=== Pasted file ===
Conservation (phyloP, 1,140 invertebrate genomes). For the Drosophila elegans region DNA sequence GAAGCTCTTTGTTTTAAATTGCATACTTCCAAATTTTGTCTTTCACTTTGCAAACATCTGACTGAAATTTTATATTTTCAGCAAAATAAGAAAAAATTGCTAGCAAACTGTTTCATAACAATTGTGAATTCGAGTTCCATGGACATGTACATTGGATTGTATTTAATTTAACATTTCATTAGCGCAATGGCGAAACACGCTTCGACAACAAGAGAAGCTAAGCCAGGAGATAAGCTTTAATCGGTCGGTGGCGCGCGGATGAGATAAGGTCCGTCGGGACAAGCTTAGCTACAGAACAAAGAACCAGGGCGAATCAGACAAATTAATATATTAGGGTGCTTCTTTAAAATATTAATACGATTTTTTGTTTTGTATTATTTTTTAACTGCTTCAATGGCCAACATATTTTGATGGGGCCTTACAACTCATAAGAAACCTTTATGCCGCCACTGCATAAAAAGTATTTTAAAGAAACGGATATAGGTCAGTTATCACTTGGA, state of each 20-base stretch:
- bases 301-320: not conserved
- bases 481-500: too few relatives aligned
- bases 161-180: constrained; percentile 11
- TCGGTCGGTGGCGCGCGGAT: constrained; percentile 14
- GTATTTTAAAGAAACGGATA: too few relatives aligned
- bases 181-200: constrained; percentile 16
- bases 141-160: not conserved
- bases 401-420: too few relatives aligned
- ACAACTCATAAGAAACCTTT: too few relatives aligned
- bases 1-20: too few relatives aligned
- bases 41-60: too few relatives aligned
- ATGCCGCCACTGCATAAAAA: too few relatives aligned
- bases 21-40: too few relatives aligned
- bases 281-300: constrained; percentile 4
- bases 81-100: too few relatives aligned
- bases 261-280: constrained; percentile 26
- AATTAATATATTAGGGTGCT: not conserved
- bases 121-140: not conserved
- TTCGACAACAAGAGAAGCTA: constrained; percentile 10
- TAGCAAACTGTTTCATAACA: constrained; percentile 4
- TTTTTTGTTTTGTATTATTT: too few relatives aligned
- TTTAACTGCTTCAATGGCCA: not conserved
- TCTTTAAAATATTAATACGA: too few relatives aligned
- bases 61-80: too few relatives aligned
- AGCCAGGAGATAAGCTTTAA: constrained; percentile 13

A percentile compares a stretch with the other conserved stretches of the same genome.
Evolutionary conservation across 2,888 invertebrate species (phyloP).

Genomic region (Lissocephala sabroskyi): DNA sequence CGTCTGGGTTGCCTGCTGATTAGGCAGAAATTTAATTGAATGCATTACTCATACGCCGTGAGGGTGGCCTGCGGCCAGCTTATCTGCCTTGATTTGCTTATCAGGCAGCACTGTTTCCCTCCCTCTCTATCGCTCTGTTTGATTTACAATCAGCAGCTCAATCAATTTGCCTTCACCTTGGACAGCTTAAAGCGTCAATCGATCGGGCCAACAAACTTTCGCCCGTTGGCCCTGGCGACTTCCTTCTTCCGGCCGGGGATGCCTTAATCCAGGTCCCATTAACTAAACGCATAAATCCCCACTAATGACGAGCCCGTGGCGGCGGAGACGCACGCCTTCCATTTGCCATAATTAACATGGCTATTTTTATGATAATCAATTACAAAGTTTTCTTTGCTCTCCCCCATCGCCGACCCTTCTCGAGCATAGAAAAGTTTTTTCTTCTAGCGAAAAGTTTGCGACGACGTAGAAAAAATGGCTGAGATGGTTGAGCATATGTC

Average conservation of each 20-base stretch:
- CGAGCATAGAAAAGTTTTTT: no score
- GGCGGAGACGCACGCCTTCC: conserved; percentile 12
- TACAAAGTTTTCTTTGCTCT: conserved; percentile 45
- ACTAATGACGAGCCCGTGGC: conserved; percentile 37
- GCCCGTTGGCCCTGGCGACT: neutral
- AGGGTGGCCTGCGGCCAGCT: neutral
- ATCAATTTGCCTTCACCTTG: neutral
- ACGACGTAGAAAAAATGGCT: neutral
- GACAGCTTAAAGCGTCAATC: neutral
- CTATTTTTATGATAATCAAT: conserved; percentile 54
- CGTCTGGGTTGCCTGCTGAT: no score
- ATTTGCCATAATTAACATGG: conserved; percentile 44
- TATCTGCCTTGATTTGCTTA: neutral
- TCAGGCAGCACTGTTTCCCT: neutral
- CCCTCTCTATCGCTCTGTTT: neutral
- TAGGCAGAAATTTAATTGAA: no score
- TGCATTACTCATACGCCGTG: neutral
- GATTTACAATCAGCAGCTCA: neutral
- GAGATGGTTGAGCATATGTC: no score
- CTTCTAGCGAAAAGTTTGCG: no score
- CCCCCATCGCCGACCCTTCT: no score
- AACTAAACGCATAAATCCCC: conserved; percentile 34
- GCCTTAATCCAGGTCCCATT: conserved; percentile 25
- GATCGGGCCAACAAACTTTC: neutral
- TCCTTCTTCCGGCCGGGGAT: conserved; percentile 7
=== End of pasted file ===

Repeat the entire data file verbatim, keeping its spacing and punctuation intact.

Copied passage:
Conservation (phyloP, 1,140 invertebrate genomes). For the Drosophila elegans region DNA sequence GAAGCTCTTTGTTTTAAATTGCATACTTCCAAATTTTGTCTTTCACTTTGCAAACATCTGACTGAAATTTTATATTTTCAGCAAAATAAGAAAAAATTGCTAGCAAACTGTTTCATAACAATTGTGAATTCGAGTTCCATGGACATGTACATTGGATTGTATTTAATTTAACATTTCATTAGCGCAATGGCGAAACACGCTTCGACAACAAGAGAAGCTAAGCCAGGAGATAAGCTTTAATCGGTCGGTGGCGCGCGGATGAGATAAGGTCCGTCGGGACAAGCTTAGCTACAGAACAAAGAACCAGGGCGAATCAGACAAATTAATATATTAGGGTGCTTCTTTAAAATATTAATACGATTTTTTGTTTTGTATTATTTTTTAACTGCTTCAATGGCCAACATATTTTGATGGGGCCTTACAACTCATAAGAAACCTTTATGCCGCCACTGCATAAAAAGTATTTTAAAGAAACGGATATAGGTCAGTTATCACTTGGA, state of each 20-base stretch:
- bases 301-320: not conserved
- bases 481-500: too few relatives aligned
- bases 161-180: constrained; percentile 11
- TCGGTCGGTGGCGCGCGGAT: constrained; percentile 14
- GTATTTTAAAGAAACGGATA: too few relatives aligned
- bases 181-200: constrained; percentile 16
- bases 141-160: not conserved
- bases 401-420: too few relatives aligned
- ACAACTCATAAGAAACCTTT: too few relatives aligned
- bases 1-20: too few relatives aligned
- bases 41-60: too few relatives aligned
- ATGCCGCCACTGCATAAAAA: too few relatives aligned
- bases 21-40: too few relatives aligned
- bases 281-300: constrained; percentile 4
- bases 81-100: too few relatives aligned
- bases 261-280: constrained; percentile 26
- AATTAATATATTAGGGTGCT: not conserved
- bases 121-140: not conserved
- TTCGACAACAAGAGAAGCTA: constrained; percentile 10
- TAGCAAACTGTTTCATAACA: constrained; percentile 4
- TTTTTTGTTTTGTATTATTT: too few relatives aligned
- TTTAACTGCTTCAATGGCCA: not conserved
- TCTTTAAAATATTAATACGA: too few relatives aligned
- bases 61-80: too few relatives aligned
- AGCCAGGAGATAAGCTTTAA: constrained; percentile 13

A percentile compares a stretch with the other conserved stretches of the same genome.
Evolutionary conservation across 2,888 invertebrate species (phyloP).

Genomic region (Lissocephala sabroskyi): DNA sequence CGTCTGGGTTGCCTGCTGATTAGGCAGAAATTTAATTGAATGCATTACTCATACGCCGTGAGGGTGGCCTGCGGCCAGCTTATCTGCCTTGATTTGCTTATCAGGCAGCACTGTTTCCCTCCCTCTCTATCGCTCTGTTTGATTTACAATCAGCAGCTCAATCAATTTGCCTTCACCTTGGACAGCTTAAAGCGTCAATCGATCGGGCCAACAAACTTTCGCCCGTTGGCCCTGGCGACTTCCTTCTTCCGGCCGGGGATGCCTTAATCCAGGTCCCATTAACTAAACGCATAAATCCCCACTAATGACGAGCCCGTGGCGGCGGAGACGCACGCCTTCCATTTGCCATAATTAACATGGCTATTTTTATGATAATCAATTACAAAGTTTTCTTTGCTCTCCCCCATCGCCGACCCTTCTCGAGCATAGAAAAGTTTTTTCTTCTAGCGAAAAGTTTGCGACGACGTAGAAAAAATGGCTGAGATGGTTGAGCATATGTC

Average conservation of each 20-base stretch:
- CGAGCATAGAAAAGTTTTTT: no score
- GGCGGAGACGCACGCCTTCC: conserved; percentile 12
- TACAAAGTTTTCTTTGCTCT: conserved; percentile 45
- ACTAATGACGAGCCCGTGGC: conserved; percentile 37
- GCCCGTTGGCCCTGGCGACT: neutral
- AGGGTGGCCTGCGGCCAGCT: neutral
- ATCAATTTGCCTTCACCTTG: neutral
- ACGACGTAGAAAAAATGGCT: neutral
- GACAGCTTAAAGCGTCAATC: neutral
- CTATTTTTATGATAATCAAT: conserved; percentile 54
- CGTCTGGGTTGCCTGCTGAT: no score
- ATTTGCCATAATTAACATGG: conserved; percentile 44
- TATCTGCCTTGATTTGCTTA: neutral
- TCAGGCAGCACTGTTTCCCT: neutral
- CCCTCTCTATCGCTCTGTTT: neutral
- TAGGCAGAAATTTAATTGAA: no score
- TGCATTACTCATACGCCGTG: neutral
- GATTTACAATCAGCAGCTCA: neutral
- GAGATGGTTGAGCATATGTC: no score
- CTTCTAGCGAAAAGTTTGCG: no score
- CCCCCATCGCCGACCCTTCT: no score
- AACTAAACGCATAAATCCCC: conserved; percentile 34
- GCCTTAATCCAGGTCCCATT: conserved; percentile 25
- GATCGGGCCAACAAACTTTC: neutral
- TCCTTCTTCCGGCCGGGGAT: conserved; percentile 7